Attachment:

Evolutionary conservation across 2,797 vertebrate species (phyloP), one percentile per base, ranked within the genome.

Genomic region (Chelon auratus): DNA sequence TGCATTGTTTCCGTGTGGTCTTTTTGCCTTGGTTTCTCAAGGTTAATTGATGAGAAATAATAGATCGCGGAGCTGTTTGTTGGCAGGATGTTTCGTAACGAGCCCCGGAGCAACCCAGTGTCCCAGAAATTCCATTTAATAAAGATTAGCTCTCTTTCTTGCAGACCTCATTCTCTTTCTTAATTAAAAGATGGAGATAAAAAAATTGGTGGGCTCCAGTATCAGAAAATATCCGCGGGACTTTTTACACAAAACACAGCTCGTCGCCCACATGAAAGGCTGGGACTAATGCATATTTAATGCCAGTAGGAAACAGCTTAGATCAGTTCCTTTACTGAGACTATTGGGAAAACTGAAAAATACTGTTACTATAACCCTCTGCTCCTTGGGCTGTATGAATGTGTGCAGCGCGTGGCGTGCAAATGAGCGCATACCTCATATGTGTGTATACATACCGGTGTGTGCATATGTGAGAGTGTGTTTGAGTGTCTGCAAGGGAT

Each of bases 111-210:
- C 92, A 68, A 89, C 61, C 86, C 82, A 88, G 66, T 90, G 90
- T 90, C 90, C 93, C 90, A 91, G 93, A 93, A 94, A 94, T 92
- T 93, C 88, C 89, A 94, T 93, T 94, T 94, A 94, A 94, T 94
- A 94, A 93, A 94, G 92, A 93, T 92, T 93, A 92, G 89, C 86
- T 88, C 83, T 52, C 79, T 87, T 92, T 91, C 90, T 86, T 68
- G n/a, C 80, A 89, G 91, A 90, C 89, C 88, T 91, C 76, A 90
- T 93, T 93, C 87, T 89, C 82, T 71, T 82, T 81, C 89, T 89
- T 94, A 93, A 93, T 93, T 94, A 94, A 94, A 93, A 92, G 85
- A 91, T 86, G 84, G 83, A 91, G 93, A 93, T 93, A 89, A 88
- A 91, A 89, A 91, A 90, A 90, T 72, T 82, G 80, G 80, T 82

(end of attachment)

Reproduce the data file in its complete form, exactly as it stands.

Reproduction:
Evolutionary conservation across 2,797 vertebrate species (phyloP), one percentile per base, ranked within the genome.

Genomic region (Chelon auratus): DNA sequence TGCATTGTTTCCGTGTGGTCTTTTTGCCTTGGTTTCTCAAGGTTAATTGATGAGAAATAATAGATCGCGGAGCTGTTTGTTGGCAGGATGTTTCGTAACGAGCCCCGGAGCAACCCAGTGTCCCAGAAATTCCATTTAATAAAGATTAGCTCTCTTTCTTGCAGACCTCATTCTCTTTCTTAATTAAAAGATGGAGATAAAAAAATTGGTGGGCTCCAGTATCAGAAAATATCCGCGGGACTTTTTACACAAAACACAGCTCGTCGCCCACATGAAAGGCTGGGACTAATGCATATTTAATGCCAGTAGGAAACAGCTTAGATCAGTTCCTTTACTGAGACTATTGGGAAAACTGAAAAATACTGTTACTATAACCCTCTGCTCCTTGGGCTGTATGAATGTGTGCAGCGCGTGGCGTGCAAATGAGCGCATACCTCATATGTGTGTATACATACCGGTGTGTGCATATGTGAGAGTGTGTTTGAGTGTCTGCAAGGGAT

Each of bases 111-210:
- C 92, A 68, A 89, C 61, C 86, C 82, A 88, G 66, T 90, G 90
- T 90, C 90, C 93, C 90, A 91, G 93, A 93, A 94, A 94, T 92
- T 93, C 88, C 89, A 94, T 93, T 94, T 94, A 94, A 94, T 94
- A 94, A 93, A 94, G 92, A 93, T 92, T 93, A 92, G 89, C 86
- T 88, C 83, T 52, C 79, T 87, T 92, T 91, C 90, T 86, T 68
- G n/a, C 80, A 89, G 91, A 90, C 89, C 88, T 91, C 76, A 90
- T 93, T 93, C 87, T 89, C 82, T 71, T 82, T 81, C 89, T 89
- T 94, A 93, A 93, T 93, T 94, A 94, A 94, A 93, A 92, G 85
- A 91, T 86, G 84, G 83, A 91, G 93, A 93, T 93, A 89, A 88
- A 91, A 89, A 91, A 90, A 90, T 72, T 82, G 80, G 80, T 82